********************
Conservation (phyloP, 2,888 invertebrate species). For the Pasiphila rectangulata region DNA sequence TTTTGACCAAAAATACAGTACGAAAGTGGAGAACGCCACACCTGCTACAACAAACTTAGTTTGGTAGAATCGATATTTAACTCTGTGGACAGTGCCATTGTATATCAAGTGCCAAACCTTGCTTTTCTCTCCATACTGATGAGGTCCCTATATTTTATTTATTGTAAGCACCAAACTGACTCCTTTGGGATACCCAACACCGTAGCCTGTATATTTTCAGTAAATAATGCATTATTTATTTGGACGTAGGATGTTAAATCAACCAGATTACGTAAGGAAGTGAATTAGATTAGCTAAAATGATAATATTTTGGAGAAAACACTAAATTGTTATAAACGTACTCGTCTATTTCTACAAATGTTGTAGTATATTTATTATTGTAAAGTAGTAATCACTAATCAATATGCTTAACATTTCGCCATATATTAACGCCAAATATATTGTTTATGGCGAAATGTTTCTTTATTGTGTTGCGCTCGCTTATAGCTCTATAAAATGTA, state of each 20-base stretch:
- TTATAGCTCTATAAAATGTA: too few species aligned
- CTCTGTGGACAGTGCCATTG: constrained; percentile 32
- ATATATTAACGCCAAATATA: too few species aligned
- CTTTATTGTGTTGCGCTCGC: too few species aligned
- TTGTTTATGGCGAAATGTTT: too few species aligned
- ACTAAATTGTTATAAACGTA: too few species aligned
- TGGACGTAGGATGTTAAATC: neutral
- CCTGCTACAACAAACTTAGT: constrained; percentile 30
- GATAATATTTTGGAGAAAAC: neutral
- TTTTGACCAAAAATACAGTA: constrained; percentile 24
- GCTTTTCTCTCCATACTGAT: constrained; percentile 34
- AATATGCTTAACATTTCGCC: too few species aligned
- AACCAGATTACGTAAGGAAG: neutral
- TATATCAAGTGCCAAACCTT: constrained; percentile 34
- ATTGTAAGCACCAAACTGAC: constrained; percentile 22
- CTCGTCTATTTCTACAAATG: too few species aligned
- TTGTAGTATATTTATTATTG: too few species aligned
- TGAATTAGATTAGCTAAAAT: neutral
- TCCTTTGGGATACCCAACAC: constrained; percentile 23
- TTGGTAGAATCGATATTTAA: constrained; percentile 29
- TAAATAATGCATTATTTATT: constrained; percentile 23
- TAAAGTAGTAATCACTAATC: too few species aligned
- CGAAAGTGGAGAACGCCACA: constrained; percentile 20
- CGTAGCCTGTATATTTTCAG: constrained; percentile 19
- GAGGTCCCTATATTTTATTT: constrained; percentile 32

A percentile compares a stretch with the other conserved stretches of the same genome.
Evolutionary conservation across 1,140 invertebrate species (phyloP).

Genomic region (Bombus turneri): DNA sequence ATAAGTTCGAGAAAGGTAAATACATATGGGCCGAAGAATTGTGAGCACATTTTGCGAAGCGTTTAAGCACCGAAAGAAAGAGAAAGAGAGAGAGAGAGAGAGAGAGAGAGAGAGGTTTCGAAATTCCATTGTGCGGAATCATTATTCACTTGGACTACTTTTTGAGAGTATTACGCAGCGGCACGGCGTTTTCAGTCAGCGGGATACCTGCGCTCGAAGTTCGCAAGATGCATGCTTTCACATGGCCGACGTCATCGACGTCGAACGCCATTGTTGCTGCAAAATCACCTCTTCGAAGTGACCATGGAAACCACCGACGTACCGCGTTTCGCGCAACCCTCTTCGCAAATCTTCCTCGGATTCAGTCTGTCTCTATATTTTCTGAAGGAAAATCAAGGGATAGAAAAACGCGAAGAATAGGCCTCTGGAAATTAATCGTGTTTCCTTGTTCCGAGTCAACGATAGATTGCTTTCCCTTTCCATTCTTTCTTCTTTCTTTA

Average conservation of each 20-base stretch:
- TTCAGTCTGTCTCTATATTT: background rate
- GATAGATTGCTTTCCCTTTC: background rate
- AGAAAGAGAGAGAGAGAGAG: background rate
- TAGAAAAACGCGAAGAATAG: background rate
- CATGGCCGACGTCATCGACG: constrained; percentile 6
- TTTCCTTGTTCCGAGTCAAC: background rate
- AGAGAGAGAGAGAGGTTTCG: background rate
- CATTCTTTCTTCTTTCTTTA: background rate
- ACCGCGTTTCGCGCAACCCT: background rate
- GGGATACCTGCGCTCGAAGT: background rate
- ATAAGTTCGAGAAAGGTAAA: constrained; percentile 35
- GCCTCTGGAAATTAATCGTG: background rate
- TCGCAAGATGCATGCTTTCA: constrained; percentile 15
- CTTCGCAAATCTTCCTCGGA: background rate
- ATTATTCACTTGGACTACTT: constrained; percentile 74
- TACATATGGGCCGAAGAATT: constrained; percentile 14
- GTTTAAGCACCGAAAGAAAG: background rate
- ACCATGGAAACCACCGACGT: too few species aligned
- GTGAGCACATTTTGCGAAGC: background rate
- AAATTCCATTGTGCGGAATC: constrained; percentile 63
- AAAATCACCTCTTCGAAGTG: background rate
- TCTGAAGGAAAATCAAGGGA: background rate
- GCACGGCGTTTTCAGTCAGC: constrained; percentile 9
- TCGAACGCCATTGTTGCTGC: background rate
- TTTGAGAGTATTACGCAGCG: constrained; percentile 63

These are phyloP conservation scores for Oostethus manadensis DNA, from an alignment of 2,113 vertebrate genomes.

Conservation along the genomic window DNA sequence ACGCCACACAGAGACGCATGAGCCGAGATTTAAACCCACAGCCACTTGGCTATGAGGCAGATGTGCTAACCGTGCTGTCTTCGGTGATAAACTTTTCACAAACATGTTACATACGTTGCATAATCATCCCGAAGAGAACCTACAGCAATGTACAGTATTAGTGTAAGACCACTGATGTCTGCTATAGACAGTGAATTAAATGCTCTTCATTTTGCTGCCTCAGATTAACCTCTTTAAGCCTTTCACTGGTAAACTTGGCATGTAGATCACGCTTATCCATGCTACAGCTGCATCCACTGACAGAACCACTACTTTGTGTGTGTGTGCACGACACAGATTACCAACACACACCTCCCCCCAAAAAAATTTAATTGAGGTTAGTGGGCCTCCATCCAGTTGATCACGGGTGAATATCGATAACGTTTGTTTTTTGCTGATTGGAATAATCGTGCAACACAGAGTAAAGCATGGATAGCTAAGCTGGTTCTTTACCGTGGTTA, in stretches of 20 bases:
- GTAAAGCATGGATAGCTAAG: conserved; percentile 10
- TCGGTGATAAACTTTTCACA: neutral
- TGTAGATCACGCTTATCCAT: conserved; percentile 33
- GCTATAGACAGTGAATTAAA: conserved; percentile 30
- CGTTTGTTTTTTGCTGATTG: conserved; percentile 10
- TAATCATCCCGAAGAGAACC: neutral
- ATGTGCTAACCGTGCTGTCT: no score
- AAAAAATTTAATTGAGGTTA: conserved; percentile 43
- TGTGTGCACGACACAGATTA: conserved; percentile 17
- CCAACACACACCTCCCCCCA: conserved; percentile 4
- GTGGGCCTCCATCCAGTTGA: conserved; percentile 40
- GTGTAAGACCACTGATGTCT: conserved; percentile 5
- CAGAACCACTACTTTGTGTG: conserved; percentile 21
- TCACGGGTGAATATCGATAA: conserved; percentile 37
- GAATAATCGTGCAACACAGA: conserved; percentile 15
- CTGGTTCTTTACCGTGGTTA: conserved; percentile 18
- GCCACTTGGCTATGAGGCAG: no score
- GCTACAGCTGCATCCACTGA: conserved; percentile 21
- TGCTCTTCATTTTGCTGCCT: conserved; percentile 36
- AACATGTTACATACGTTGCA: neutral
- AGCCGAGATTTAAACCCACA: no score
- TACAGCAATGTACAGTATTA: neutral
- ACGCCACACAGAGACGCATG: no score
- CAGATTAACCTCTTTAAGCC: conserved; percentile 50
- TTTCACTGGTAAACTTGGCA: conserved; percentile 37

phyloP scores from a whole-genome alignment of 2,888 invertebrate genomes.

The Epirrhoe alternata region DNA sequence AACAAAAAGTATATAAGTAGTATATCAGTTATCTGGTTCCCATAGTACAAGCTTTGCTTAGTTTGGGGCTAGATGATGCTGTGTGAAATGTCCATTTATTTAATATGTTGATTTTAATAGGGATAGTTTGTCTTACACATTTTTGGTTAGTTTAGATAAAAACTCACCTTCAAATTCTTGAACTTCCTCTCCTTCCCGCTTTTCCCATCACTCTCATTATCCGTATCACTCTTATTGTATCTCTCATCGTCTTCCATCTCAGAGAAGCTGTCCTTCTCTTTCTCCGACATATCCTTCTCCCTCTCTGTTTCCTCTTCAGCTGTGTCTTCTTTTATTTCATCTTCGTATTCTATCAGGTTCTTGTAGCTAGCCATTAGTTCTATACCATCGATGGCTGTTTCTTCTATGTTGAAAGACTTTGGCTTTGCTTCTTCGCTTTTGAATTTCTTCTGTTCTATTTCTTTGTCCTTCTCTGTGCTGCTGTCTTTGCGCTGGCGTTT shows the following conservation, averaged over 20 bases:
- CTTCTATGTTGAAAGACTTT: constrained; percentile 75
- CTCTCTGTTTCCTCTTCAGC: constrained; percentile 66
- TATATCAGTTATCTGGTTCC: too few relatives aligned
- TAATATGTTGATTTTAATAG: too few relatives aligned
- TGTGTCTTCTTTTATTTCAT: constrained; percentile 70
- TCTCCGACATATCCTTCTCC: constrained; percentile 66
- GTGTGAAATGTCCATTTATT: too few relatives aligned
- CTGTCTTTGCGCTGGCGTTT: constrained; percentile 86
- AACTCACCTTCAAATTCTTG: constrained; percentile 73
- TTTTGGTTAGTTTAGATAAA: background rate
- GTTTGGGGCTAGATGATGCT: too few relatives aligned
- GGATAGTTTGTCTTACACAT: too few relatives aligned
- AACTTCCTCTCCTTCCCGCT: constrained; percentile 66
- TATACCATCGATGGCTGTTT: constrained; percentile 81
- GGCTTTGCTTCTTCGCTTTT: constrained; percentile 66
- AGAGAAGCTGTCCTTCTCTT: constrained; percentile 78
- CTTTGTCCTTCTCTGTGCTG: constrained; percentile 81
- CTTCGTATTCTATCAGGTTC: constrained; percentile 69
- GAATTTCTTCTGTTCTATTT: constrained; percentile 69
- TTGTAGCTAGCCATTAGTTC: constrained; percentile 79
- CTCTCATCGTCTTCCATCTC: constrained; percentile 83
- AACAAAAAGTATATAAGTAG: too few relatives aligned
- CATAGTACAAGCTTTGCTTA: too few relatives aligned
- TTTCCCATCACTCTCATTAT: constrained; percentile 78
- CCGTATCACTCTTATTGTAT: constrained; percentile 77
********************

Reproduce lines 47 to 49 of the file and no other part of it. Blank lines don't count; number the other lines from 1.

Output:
- GTTTAAGCACCGAAAGAAAG: background rate
- ACCATGGAAACCACCGACGT: too few species aligned
- GTGAGCACATTTTGCGAAGC: background rate